Renewable plastics in design

Shell’s plastics plant under construction in Beaver County, Pennsylvania. Image credit: Julie Dermansky for DeSmog.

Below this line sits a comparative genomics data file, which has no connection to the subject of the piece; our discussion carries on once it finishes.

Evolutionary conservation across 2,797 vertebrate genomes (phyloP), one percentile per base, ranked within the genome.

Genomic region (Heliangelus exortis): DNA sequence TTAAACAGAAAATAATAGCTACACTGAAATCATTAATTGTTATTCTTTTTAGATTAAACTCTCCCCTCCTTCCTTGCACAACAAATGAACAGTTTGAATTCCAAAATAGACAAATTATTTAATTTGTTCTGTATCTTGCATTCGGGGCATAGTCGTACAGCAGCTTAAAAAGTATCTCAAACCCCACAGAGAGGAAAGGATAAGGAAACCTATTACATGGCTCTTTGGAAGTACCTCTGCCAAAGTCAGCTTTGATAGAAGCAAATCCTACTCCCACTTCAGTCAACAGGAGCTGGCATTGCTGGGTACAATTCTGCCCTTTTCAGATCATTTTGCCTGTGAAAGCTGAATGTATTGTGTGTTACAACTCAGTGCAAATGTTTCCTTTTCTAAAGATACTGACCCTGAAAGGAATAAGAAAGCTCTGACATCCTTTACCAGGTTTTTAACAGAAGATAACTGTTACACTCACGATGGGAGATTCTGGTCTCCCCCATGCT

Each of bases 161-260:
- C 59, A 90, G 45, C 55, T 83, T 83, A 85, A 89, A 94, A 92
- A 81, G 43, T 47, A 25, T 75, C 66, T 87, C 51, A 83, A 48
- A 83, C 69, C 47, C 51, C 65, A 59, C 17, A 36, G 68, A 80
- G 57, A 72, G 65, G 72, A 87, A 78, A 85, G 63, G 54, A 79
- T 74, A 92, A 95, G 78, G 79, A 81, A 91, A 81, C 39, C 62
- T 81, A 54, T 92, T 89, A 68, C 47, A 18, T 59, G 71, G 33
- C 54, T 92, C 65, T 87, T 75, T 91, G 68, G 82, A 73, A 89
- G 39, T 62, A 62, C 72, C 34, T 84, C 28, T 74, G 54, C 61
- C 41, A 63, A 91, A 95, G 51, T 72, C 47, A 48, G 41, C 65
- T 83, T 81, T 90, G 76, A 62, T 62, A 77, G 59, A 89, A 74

Welcome to this blog devoted to discussing the latest innovations in renewable plastics and plastic industry news relevant to designers. Production of plastics is set to reach over 1.5 billion tonnes by 2050, more than three times the quantity produced in 2020. By that time there will be more plastic in the sea than fish while production of plastic will consume 15% of the available carbon budget. Despite the fact that these targets are not sustainable, the petrochemical industry is investing in new plastic production facilities to fulfil this expected increase in demand. Shell announced the opening of one, mid-sized, facility near Pittsburg just days before the United Nations Climate Change Conference COP27. Ironically, when fully operational, the $6 billion plant will produce enough GHG emissions to effectively wipe out all the reductions in carbon dioxide planned by the nearby city of Pittsburgh in their efforts to combat climate change through to 2030. There are at least twenty other plants under construction across the United States and many other throughout the world. To halt this construction, we must reduce demand for plastics or at least stem the growth in demand. But replacing plastics with traditional material like wood, metal or glass often results in worse environmental outcomes. Glass bottles weight more than PET bottles and consume 40% more fuel during transportation. A plane built with a carbon fibre fuselage consumes about 20% less fuel than its aluminum reliant predecessor. There are ways to continue working with plastics while reducing the environmental impacts of your creations. Bioplastics, made entirely or partly from renewable organic resources are becoming increasingly available. Used plastics collected from households, industry or even the ocean are being recycled at ever increasing volumes. Each of these materials, collectively referred to as renewable plastics, has its own unique aesthetic and mechanical characteristics which need to be explored and understood before they can be used to make products. This blog is dedicated to keeping you informed of the latest developments in the plastics industry that are of particular relevance to industrial designers. Case studies will examine how these new materials are being used in design and the barriers that need to be overcome when working with bioplastics and recycled plastics.